Flint tools found in 5,500-year-old tomb


Flint tools found in 5,500-year-old tomb in Ireland

Published Date: 15 November 2010
Archaeologists have uncovered flint tools while excavating a portal tomb dating back 5,500 years in Co Londonderry. Cormac McSparron, from the Centre for Archaeological Fieldwork at Queen’s University, said they had expected to find human burial, but the nature of the soil at Tirnony dolmen, near Maghera, had caused any bones to decay completely.

“We have found several different types of flint tools a couple of really fine flint knives and scrapers placed into the tomb with the personal possessions of the deceased, presumably for them to take with them into the afterlife,” he said. It’s the first time in 50 years that a portal tomb has been excavated in Northern Ireland. Portal tombs are protected but weathering at Tirnony dolmen had resulted in a collapse giving archaeologists an opportunity to carry out a dig before repairs are carried out.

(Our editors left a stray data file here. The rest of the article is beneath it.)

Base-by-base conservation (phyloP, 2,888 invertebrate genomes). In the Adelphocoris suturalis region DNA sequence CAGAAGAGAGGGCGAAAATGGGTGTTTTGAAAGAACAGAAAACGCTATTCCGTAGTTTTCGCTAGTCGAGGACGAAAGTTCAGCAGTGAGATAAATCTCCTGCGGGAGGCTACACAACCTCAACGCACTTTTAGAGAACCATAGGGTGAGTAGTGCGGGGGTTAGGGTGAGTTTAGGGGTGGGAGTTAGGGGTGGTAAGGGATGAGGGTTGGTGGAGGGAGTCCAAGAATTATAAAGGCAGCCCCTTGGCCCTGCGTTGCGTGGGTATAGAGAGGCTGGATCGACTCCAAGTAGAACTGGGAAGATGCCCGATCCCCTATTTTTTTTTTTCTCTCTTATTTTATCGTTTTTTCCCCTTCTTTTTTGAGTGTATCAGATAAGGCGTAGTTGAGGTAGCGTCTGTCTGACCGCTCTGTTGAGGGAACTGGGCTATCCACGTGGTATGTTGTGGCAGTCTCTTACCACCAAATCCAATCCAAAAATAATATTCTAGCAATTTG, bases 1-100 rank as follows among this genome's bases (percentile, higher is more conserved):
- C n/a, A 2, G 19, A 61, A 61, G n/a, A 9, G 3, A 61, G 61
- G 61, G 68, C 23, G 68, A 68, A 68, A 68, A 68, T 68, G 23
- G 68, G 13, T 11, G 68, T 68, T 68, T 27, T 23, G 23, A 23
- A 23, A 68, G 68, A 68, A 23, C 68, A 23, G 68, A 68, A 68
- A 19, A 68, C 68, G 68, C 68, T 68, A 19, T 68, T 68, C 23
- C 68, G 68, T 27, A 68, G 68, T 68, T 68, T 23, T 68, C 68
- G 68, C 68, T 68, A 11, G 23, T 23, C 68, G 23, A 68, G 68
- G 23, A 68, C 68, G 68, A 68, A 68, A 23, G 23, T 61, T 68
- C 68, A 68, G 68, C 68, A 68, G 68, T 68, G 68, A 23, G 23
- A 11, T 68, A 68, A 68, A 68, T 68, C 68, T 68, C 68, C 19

Pottery bowls dating from around 3,500 or 3,600BC were also found.

Mr. McSparron said there was also evidence for later use of the tomb. “It became a centre of local interest and a ritual centre coming into almost the Christian era, and we have found a really beautiful blue glass bead dating to 200-300AD which would have been placed into the tomb, probably as a pendant rather than a necklace,” he added. Tirnony Dolmen is between 5,000 and 6,000 years old, according to Northern Ireland Environment Agency archaeologist Paul Logue.
“After standing in Northern Ireland weatherfor over 5,000 years some of the tomb’s structural stones have begun to crack, causing the capstone to slip,” he said. “When the tomb was first built it would have been used for interring the bones of selected members of the local stone age community. This could have included men and women, young and old. Finds from inside similar tombs include pottery and flint tools, possibly left as grave goods for use by the dead in the afterlife. “We hope to find out more about how this tomb was built, when it was built and how it was used.

Posted November 25, 2010
Topics: Archaeology

eNewsletter Sign-Up